I have to admit loving places where the attraction is “something to do or look at” in addition to great food, and Beijing Hot Pot sure meets that criteria.
Like most people who have spent time in China, I am usually super critical of “Americanized” Chinese food, but sitting at Beijing Hot Pot, trust me on this, you could just as easily be anywhere in China – it’s that authentic.
What is “hot pot?” Think “Chinese fondue”. But it’s not cheese, it’s a boiling cauldron of spicy (or not) broth at your table, and amply stacked plates of meats, vegetables, and / or seafood that one cooks in the broth. There are plenty of options no matter which way you lean on the ‘vore’ scale.
We started with both steamed and fried dumplings, with traditional dumpling dipping sauces, including vinegar.
The server brings the broth to your table, which has a gas-heated bowl, divided into two pots, and pours the broth into the pots. In a matter of minutes, the broth is at a full boil, and you are ready to cook!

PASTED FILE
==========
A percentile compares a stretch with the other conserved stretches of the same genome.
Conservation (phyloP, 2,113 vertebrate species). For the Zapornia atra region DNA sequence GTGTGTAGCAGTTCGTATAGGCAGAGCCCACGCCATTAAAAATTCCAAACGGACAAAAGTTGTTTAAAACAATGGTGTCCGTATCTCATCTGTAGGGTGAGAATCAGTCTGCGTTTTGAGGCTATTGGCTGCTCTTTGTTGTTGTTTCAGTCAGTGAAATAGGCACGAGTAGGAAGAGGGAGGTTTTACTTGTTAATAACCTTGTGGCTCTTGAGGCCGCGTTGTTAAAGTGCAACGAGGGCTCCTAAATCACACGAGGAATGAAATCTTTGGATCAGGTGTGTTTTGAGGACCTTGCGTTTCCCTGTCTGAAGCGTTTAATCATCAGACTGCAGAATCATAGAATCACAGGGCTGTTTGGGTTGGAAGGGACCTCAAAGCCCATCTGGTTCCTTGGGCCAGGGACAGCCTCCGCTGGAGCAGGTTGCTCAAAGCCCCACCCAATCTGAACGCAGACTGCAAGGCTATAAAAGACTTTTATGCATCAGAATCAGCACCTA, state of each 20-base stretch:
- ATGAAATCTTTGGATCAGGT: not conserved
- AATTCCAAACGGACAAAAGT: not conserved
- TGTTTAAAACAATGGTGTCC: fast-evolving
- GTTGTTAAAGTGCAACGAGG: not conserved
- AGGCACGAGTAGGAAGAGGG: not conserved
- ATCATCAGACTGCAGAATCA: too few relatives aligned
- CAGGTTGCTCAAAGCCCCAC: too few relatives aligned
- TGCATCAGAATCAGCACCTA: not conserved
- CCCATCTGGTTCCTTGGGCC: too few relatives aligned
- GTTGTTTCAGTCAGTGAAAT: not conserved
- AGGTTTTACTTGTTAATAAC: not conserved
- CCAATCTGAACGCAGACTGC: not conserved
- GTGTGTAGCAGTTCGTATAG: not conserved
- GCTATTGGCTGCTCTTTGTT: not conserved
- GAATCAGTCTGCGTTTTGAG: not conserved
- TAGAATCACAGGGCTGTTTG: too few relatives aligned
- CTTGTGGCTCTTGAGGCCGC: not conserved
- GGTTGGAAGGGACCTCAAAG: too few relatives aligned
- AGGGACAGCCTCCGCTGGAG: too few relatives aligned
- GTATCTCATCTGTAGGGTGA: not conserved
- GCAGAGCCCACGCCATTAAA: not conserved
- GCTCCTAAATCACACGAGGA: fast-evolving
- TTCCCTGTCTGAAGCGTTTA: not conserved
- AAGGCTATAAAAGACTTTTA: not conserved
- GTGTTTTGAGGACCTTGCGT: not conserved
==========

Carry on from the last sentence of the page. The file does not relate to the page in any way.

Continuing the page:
There’s beef, pork, chicken, shrimp, tofu, and a host of noodles to put into the broth. The wait staff and owner are very friendly, and further instruction is available from them or on the menu, if you are in need of coaching.
The cooking food adds even more flavor to the broth, and if you defer adding the noodles until late in the game, they become an exclamation point to the experience!
Chinese and Taiwanese beers are available, as well as soft drinks, and tea, of course.
This would be a great place for a first date, as cooking together is a great bonding experience (or makes up for any lulls in the conversation).
This is the weekend before Chinese New Year, and as we head into the year of the dragon, Hot Pot was a great way to celebrate the holiday, and for me, personally, a time to drift back to my pleasant memories of living in China.
The bill for four was $85., and worth every yuan, er penny!
Go, eat, laugh, enjoy.